Before writing, reflect critically on your motivations, your interests, and your convictions, and their connection to our program. The Personal Statement should not be used as a vehicle for narrating or repeating your résumé. Bear in mind that you have a limited amount of writing space; make it count. Be authentic. Be yourself. Don't be afraid to be original, but don't overlook the importance of the substance. Finally, ensure that your Personal Statement follows our formatting guidelines and that it has grammatical integrity. It is important to submit the Personal Statement in its final version of both format and substance, as only one submission of the Personal Statement is accepted. Subsequent submission by mail or email will not be accepted.
Candidates who have applied to the Faculty in the past must submit a new Personal Statement with any new application. A Personal Statement submitted in respect of a previous application will not be a substitute.
The format of the Personal Statement must adhere to the following basic characteristics:
- Two pages in length (maximum);
- Arial or Times New Roman theme font;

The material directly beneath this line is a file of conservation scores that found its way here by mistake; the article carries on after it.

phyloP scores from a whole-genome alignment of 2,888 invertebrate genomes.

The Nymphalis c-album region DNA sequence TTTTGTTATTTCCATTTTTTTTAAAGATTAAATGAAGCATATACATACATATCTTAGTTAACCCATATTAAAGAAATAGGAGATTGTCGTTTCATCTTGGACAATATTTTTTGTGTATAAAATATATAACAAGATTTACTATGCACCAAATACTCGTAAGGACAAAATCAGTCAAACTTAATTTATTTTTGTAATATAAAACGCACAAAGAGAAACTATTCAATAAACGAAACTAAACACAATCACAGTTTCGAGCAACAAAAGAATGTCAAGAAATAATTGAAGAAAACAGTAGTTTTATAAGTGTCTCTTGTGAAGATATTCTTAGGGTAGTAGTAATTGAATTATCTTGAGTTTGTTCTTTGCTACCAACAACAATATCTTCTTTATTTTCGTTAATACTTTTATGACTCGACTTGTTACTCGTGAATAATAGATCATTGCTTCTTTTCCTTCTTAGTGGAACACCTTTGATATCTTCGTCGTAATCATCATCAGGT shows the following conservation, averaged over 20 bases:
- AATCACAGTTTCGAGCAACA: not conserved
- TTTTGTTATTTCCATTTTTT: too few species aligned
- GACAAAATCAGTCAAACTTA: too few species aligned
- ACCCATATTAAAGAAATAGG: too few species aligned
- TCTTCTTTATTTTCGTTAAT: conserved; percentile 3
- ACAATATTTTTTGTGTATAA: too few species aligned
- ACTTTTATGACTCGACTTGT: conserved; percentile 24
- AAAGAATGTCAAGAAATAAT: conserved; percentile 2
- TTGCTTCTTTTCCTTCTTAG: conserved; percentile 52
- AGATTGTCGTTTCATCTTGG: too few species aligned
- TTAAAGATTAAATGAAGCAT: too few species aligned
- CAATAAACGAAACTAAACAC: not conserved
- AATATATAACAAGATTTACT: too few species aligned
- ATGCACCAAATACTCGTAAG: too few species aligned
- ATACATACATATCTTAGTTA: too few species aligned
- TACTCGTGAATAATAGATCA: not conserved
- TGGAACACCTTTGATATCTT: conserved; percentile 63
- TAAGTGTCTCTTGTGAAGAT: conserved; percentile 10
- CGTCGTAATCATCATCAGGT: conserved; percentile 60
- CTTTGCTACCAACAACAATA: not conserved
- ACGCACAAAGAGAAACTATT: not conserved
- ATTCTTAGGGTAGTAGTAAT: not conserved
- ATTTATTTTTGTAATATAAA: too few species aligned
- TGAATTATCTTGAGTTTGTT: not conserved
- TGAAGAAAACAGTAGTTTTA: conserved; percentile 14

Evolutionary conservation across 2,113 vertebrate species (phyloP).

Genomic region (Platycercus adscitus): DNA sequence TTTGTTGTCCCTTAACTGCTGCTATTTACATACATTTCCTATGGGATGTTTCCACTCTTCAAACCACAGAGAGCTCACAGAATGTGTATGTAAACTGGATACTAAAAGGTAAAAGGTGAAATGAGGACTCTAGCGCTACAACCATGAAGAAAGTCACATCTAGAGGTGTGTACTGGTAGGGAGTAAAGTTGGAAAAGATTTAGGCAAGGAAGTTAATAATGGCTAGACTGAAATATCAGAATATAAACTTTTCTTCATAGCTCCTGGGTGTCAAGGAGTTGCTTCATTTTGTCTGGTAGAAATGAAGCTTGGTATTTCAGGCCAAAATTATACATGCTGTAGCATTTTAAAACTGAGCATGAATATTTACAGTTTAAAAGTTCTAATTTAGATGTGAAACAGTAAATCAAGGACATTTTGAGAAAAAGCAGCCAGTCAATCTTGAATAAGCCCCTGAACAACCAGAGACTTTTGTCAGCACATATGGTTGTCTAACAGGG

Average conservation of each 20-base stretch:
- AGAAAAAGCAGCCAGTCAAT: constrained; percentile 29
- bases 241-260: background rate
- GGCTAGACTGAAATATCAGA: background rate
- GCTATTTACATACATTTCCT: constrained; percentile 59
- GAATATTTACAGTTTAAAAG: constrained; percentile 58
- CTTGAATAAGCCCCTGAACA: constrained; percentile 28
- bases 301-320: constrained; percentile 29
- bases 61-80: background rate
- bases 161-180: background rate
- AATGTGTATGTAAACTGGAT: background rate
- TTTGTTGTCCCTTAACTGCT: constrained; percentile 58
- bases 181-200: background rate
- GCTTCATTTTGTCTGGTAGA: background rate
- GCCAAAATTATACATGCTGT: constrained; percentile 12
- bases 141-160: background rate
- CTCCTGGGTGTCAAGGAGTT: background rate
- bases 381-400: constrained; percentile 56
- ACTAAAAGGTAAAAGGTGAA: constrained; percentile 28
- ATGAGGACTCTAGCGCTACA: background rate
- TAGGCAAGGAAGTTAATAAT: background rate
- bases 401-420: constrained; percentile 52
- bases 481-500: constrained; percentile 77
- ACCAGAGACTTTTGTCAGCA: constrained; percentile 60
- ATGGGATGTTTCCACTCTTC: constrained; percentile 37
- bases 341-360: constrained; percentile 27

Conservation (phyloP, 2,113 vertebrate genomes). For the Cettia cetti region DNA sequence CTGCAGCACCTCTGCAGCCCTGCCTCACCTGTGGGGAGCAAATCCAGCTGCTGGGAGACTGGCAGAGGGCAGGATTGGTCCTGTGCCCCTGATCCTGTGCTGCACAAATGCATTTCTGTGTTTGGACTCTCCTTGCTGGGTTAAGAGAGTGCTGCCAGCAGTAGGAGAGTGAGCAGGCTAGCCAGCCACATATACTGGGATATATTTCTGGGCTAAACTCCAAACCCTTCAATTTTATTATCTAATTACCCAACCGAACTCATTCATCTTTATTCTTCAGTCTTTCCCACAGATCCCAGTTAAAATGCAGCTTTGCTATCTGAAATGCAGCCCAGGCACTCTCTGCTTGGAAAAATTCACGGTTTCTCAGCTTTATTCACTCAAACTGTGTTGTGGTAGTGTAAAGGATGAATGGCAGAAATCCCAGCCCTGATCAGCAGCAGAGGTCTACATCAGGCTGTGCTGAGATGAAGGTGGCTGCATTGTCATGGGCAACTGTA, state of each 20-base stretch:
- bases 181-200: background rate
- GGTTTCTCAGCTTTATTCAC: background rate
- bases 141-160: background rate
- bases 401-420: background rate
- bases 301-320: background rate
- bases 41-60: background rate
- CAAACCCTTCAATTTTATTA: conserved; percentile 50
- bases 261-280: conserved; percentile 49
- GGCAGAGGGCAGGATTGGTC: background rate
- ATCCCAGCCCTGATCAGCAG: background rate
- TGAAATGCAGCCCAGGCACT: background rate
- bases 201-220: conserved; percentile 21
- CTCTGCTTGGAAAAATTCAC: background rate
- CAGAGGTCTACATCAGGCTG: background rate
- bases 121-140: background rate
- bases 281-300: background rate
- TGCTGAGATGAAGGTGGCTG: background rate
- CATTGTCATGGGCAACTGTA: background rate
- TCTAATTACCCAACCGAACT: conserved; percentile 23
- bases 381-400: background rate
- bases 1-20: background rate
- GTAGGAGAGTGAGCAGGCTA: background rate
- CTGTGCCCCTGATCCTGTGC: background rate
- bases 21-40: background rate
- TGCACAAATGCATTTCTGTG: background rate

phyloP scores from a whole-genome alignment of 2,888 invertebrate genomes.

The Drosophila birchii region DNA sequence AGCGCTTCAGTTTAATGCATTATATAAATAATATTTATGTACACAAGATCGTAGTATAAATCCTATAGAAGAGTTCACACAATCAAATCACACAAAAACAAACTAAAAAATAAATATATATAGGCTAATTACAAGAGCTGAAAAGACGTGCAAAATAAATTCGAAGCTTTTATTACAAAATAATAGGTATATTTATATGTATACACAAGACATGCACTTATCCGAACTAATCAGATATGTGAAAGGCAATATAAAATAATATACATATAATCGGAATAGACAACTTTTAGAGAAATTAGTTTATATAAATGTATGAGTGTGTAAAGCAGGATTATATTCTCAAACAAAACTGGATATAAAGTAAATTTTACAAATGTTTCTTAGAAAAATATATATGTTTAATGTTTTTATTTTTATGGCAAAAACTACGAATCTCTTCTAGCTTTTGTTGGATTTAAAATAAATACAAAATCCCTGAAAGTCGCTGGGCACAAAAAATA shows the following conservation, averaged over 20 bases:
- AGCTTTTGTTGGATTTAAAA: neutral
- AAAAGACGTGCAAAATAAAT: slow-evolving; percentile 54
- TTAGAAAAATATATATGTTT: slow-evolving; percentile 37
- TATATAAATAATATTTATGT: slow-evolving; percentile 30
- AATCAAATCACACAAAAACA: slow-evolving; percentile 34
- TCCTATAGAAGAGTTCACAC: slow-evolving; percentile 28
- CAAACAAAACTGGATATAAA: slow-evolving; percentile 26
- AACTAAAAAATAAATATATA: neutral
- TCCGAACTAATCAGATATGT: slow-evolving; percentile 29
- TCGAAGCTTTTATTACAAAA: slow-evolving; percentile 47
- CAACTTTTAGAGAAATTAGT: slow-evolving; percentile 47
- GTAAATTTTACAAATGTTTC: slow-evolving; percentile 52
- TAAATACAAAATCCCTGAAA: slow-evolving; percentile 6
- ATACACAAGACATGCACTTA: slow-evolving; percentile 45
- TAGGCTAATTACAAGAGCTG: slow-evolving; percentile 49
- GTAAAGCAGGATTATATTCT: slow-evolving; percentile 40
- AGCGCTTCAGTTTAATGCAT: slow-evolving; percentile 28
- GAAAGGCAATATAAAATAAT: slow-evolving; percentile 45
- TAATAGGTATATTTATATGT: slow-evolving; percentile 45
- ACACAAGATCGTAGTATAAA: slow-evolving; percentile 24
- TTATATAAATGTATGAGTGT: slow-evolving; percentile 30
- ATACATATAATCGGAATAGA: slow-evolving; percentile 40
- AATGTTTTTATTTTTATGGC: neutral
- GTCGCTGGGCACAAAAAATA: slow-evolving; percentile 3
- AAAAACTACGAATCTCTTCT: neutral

- 12 point font;
- Margins of 1.25 inches;
- Indicate your name and McGill ID (if available) at the top right corner of both pages.
Applicants are required to submit a résumé highlighting their:
- Academic background and achievements;
- Work experience;
- Volunteer and community work;
- Extra-curricular activities, sports, hobbies, and other significant interests.
Note:It is useful to the Admissions Committee if you indicate the number of hours worked during your studies, as well as the time commitment involved in your volunteer and community activities. It is in the interest of the candidate to share with the Committee his or her academic and non-academic contributions and distinctions.
The résumé assists the Admissions Committee in its assessment of a candidate's academic strength, depth of involvement in extra-curricular activities, leadership, and time management skills.
Candidates who have applied to the Faculty of Law in previous years are required to submit an updated résumé.
The resumé is required to be a maximum of two (2) pages (letter size). Applicants should not expect that the Admissions Committee will read beyond two pages. Please indicate your name and McGill ID (indicated in the acknowledgment notice) in the top right corner of each page.
Letters of reference
Two (2) letters of reference are required. The Admissions Committee does not accept additional letters of reference.
Applicants who are students, or who have recently completed programs of study, are expected to provide academic references from current or recent professors or teachers who are familiar with their work. Applicants in the CEGEP and Quebec French Baccalaureate (Collèges international Marie de France and Stanislas) category are expected to submit two letters of reference from CEGEP or college professors.